Simulation of Aerospace Vehicles
Having mastered the skills of modeling, you are prepared to face the challenge of simulation. The venture is not of a theoretical nature but one of encyclopedic knowledge of the subsystems that compose a flight vehicle. Who can claim to be an expert in aerodynamics, propulsion, navigation, guidance, and control all together? To be a good simulation engineer, however, you must be at least acquainted with all of these disciplines. In Part 2,1 will expose you to these topics at increasing levels of sophistication. As we proceed from three – to six-DoF simulations, the prerequisites increase. You may have to do some background reading to keep up with the pace. Yet, let me also caution you that my treatment of subsystems is incomplete and that you must foster good relationships with experts in these fields to gain access to more detailed models.
Seldom will you be called to develop a simulation ex nihilo. Somebody has trodden that path before, and you should not hesitate to follow in his footsteps. At least pick up the outer shell, consisting of executive and input/output handling. A good graphics and postprocessing capability is also important. Then you can fill in the subsystem models and build your own vehicle simulation. But scrutinize the borrowed code carefully. Once you deliver your product, then you will be responsible for the entire simulation.
There are quit a few simulation environments you can choose from. They are categorized by programming language. Most mature simulations are based on FORTRAN with many years of verification and validation behind them. A new crop of symbolic simulations has emerged, e. g., VisSim™, MATLAB®, and Simulink®, which use interactive graphics for modeling and code generation for executable C programs. That development has spawned another trend, namely programming simulations in C++ directly, the language of choice for most developers today.
I seized on the enormous flexibility of C++ and created a new aerospace simulation environment called CADAC++ (Computer Aided Design of Aerospace Concepts in C++). Over the years it grew from simple three-DoF simulations to sophisticated six-DoF hypersonic vehicle models. Appendix C details the source code that is available in my three AIAA Self Study CD-ROMs.
However, CADAC in its original FORTRAN makeup is still the favored simulation environment for this book because of its straightforward implementation. It consists of three-, five-, and six-DoF aerospace simulations. They are provided on the CADAC CD-ROM, which also includes plotting and analysis programs. For a quick start, follow the CADAC Primer in Appendix В.
Table 1.1 lists the prototype simulations. They encompass a broad selection of models from three to six DoF, from flat to elliptical Earth, from drag polars to full aerodynamic tables, from rocket to ramjet propulsion, and from simple to complex flight control systems. The number of lines of code gives you an idea of the size of the subroutines that model the subsystems of the vehicles.
Because practice makes perfect, you should attempt to carry out the projects at the end of Chapters 8-10. The required data are on the CADAC CD. As you exercise your modeling skills, you add to you repertoire the simulations listed in Table 1.2: SST03 highlights the importance of trajectory shaping; AGM5 is an adaptation of the AIM5 simulation for the air-to-ground role; FALCON5 combines trimmed FALCON6 aerodynamics with the navigation aids of CRUISE5; and AGM6 is a detailed air-to-ground missile.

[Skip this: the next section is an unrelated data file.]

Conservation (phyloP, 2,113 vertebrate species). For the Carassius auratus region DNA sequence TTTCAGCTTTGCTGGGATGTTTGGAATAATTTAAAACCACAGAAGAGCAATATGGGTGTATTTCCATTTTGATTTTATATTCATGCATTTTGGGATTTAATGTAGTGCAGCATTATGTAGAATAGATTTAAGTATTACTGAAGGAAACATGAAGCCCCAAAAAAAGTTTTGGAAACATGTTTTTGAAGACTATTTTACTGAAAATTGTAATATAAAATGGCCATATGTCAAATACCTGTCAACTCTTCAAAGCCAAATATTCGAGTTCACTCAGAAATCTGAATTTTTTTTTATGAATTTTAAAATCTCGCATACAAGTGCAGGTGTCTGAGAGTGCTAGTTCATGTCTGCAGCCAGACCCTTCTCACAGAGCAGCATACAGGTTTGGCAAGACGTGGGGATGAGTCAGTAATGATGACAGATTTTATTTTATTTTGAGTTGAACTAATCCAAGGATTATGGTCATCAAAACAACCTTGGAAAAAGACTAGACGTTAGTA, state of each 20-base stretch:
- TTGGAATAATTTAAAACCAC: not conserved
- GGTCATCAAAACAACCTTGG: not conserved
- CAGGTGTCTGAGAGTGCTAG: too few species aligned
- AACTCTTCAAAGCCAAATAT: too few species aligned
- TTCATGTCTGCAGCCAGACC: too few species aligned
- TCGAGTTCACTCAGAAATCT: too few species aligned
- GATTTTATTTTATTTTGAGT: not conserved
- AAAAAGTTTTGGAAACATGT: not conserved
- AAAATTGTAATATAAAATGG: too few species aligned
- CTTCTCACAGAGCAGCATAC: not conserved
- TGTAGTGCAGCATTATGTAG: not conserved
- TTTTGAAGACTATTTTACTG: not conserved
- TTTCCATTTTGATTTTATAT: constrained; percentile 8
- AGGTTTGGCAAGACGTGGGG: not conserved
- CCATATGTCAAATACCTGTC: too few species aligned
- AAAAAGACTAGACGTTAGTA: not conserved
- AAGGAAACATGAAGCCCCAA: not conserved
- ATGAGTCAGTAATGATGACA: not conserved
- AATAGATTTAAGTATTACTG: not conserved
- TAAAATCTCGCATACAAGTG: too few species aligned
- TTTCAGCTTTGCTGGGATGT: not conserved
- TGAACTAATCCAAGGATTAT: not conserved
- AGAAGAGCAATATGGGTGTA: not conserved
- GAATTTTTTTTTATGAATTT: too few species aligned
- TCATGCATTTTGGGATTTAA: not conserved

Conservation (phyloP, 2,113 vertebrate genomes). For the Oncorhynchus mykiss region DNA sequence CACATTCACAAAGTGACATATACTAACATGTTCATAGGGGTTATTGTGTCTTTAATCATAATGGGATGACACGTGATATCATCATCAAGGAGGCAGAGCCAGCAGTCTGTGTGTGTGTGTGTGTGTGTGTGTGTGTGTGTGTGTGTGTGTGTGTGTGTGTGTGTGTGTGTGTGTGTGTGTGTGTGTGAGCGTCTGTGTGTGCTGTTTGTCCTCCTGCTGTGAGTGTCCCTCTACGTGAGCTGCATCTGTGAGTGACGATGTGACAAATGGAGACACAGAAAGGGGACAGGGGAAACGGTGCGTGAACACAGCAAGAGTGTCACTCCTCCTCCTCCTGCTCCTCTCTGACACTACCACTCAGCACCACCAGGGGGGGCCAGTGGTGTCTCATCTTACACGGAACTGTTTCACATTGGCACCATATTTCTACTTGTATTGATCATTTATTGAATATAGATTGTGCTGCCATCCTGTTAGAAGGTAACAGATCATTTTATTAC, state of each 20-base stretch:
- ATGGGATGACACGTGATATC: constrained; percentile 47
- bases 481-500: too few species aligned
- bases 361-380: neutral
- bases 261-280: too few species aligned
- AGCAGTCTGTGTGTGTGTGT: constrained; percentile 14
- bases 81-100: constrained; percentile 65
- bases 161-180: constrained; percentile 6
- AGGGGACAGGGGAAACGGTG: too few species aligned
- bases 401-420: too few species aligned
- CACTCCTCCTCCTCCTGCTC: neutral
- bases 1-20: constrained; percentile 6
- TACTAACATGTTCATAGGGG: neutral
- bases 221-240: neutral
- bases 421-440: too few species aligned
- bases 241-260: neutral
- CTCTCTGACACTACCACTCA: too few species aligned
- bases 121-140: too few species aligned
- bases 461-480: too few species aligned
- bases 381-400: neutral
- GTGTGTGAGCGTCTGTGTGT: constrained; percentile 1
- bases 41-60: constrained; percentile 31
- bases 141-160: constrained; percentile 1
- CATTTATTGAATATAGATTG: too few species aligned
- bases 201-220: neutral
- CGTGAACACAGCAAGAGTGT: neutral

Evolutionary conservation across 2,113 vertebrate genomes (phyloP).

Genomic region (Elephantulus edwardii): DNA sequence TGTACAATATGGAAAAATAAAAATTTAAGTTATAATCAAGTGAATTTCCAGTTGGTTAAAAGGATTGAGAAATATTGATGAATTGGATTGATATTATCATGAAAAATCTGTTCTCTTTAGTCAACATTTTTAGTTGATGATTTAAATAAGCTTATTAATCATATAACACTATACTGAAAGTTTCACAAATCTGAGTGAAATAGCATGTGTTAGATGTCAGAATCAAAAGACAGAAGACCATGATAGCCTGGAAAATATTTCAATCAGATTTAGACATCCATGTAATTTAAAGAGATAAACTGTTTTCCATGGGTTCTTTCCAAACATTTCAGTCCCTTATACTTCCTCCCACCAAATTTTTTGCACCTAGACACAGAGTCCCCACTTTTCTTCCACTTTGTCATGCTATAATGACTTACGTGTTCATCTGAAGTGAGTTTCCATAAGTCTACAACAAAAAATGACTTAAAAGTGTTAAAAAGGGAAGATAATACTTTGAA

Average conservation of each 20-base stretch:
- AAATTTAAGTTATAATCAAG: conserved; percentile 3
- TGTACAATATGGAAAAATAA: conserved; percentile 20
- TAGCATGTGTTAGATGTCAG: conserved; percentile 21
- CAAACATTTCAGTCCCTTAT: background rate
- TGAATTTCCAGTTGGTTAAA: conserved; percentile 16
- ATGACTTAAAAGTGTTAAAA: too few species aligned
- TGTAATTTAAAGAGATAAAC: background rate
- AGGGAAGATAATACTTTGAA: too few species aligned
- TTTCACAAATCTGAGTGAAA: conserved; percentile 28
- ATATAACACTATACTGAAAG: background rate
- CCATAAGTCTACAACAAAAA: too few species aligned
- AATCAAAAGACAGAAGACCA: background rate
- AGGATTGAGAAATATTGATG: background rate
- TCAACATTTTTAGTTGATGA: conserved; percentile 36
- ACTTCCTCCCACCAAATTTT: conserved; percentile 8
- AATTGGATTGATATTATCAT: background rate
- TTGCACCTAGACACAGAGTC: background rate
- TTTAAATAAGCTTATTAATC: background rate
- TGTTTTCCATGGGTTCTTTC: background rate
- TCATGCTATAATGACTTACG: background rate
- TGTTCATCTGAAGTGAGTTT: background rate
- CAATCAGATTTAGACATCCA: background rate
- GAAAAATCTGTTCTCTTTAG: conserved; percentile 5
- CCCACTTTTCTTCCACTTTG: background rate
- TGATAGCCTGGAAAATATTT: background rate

Table 1.1 Prototype simulations based on the CADAC architecture
All of these simulations support the discussion of subsystem modeling, although the derivations in Chapters 8-10 are self-contained and apply to any simulation environment. We shall revisit the equations of motion, cover many aerodynamic modeling schemes, discuss all types of propulsion, design autopilots, and provide navigation and guidance aids where needed. Each chapter is devoted to one particular type of simulation.
The eighth chapter, “Three-Degrees-of-Freedom Simulation,” models point – mass trajectories. The three translational degrees of freedom of the c. m. of the vehicle are derived from Newton’s second law for spherical rotating Earth and expressed in two formats. The Cartesian equations use the inertial position and velocity components as state variables, whereas the polar equations employ geographic speed, azimuth, and flight-path angles.
Here I introduce the environmental conditions, which are applicable to all simulations. The three most important standard atmospheres, ARDC 1959, ISO 1962, and US 1976, are compared. The analytical ISO 1962 model wins the popularity contest for simple endo-atmospheric simulations. Newton’s law of attraction provides the gravitational acceleration. The term gravity acceleration is introduced for the apparent acceleration that objects are subjected near the Earth.
Aerodynamics is kept simple. Parabolic drag polars combined with linear lift slopes describe the lift and drag forces of aircraft and missile airframes. They
Table 1.2 Simulations you can build
are expressed in coordinates of the load factor plane. We touch on all types of propulsion systems: rocket, turbojet, ramjet, scramjet, and combined cycle engines. Although simple in nature, the propulsion models are used in many simulations, from three to six degrees of freedom.
The ninth chapter, “Five-Degrees-of-Freedom Simulation,” combines the three translational degrees of freedom with two attitude motions, either pitch/yaw or pitch/bank. We make use of a simplification that uses the autopilot transfer functions to model the attitude angles. This feature, i. e., supplementing nonlinear translational equations with linearized attitude equations, is called a pseudo-five-DoF simulation. As the examples show, it finds wide applications with aircraft and missiles.